Mackay, Caswell & Callahan, P.C.
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Counseling Clients on the Risks of Unusual Replacement Properties

A Section 1031 exchange can be completed by acquiring a wide variety of different replacement properties.

Sep 19th 2019
Mackay, Caswell & Callahan, P.C.
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Pokeno Property Management
Pokeno Property Management

Although a good portion of 1031 exchanges are completed by acquiring a replacement property which mirrors the relinquished property, this isn’t always the case.

Currently, when it comes to real estate, Section 1031 tax law provides wide latitude when it comes to what sort of replacement properties qualify as “like-kind” to relinquished property. Taxpayers have exchanged all kinds of unusual properties. If you have a client preparing to conduct an exchange, they may be concerned about the eligibility of their prospective replacement property. Fortunately for taxpayers, the interpretation of the like-kind requirement is quite broad, and so taxpayers have a lot of leeway when it comes to selecting a potential replacement. 

In this post, we will discuss the potential risks involved with selecting unusual replacement properties in an exchange. For now, as long as the prospective property is considered “real property” under local law, then it will qualify as like-kind to relinquished property.  

The Like-Kind Requirement is Critical

As we’ve mentioned in an earlier article, the like-kind requirement is one of the four basic elements of Section 1031 law. The other three elements are actual transfer, eligibility, and the holding requirement. Simply put, your client needs to satisfy the like-kind requirement in order to have a successful exchange.

And there’s no way to bend or modify the requirement; either the replacement property qualifies as like-kind, or it doesn’t. Like the other three basic requirements of Section 1031, the like-kind requirement is rigid.

The good news is that the like-kind requirement is interpreted broadly. This means that your relinquished property and your replacement property don’t have to be superficially similar to qualify as like-kind.

If your client owns a residential rental property, they can choose raw land, a commercial building, an interest in a Delaware statutory trust, a 30 year leasehold interest in real estate, or another type of property and satisfy the like-kind requirement.

Replacement Property Must Be Real Property Under Local Law

The like-kind requirement is broad enough that it raises the question of where exactly the boundaries kick in. One useful guideline is that the like-kind requirement only refers to the nature of the property, rather than its quality or grade.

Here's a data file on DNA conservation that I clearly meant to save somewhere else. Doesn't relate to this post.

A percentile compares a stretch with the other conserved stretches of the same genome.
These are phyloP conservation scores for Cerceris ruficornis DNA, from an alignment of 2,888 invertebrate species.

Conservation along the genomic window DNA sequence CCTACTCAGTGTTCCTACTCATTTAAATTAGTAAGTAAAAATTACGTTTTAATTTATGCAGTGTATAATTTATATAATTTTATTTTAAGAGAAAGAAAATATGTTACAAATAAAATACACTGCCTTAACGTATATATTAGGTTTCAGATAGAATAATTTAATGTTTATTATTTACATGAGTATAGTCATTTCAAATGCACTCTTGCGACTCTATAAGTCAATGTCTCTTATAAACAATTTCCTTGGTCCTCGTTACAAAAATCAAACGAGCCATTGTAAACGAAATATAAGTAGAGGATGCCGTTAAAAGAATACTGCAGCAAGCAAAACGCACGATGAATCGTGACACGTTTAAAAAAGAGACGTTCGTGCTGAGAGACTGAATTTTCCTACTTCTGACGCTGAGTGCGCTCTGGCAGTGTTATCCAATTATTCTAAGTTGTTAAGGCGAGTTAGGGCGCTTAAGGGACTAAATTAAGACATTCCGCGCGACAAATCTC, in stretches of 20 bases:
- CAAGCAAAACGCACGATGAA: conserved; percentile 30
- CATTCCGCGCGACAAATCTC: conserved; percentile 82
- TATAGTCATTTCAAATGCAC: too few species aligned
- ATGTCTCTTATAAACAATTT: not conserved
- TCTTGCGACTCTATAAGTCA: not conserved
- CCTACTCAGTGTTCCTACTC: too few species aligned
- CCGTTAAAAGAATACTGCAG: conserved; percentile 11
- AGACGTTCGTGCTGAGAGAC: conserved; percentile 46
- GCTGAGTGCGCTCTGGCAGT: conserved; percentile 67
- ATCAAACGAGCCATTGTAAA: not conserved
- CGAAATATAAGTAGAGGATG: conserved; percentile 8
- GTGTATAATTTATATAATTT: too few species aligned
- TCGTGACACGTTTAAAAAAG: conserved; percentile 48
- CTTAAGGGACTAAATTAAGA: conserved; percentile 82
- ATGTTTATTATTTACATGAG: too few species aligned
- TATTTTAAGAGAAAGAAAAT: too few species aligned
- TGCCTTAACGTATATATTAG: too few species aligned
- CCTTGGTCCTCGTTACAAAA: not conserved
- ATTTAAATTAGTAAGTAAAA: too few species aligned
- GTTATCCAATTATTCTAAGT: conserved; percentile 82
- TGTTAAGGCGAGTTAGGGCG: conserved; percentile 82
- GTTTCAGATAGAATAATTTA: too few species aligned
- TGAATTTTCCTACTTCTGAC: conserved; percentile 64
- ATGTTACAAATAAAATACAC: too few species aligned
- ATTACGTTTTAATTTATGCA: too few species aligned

So, as long as the property itself is classified as real estate, then it should be eligible as replacement property. The IRS has issued documents to clarify a number of edge cases which seemed to push the boundary of the like-kind requirement.

For instance, the IRS has issued private letter rulings and revenue rulings in cases involving easements, which are temporary rights to real property. In PLR 9232030, for example, the IRS ruled that a perpetual agricultural conversation easement was like-kind to a fee interest in real property.

The IRS has issued documents in cases which involve water rights, oil rights and other interests in valuable materials. The general guideline is that a royalty interest is like-kind to real property. 

As would be expected, clients will need to seek specialized counsel if they have a case involving one of these unusual properties. Thus far, however, Section 1031 tax law has upheld the principle that whatever is considered real property under local law (of the area housing the replacement property) will qualify as like-kind real property for purposes of Section 1031. This gives taxpayers wide latitude. If your clients want to expedite the process of determining the status of his or her target replacement property, he or she should check its status under the applicable state or local law.

Unusual Replacement Properties Carry Some Risks

As the existing body of Section 1031 case law and IRS statements show, not all rights or interests in property are eligible as replacement property. There have been numerous judicial opinions which denied like-kind qualification when an unusual property was selected.

If your client selects an unusual replacement property, there may be some degree of risk, especially if the unusual property hasn’t been scrutinized by the IRS or the courts. This is true even if that unusual property appears to be classified as real property under local law.

The reason for this is because there could always be a legal challenge by the IRS, and there is a possibility that the courts may narrow the interpretation of like-kind in a given situation. It’s always possible that a court may deny recognition of a given property as real property, even if local law holds otherwise, because the court things that the interpretation has become too broad in a given case. 

Given what is at stake, be sure that your client seeks out a competent tax attorney in this area so that he or she can be properly counseled on the risks and probability of collapse. The IRS will challenge a case if it thinks that it has a good chance of success. Moreover, a replacement property which stretches the common sense interpretation of like-kind may be successfully impugned.

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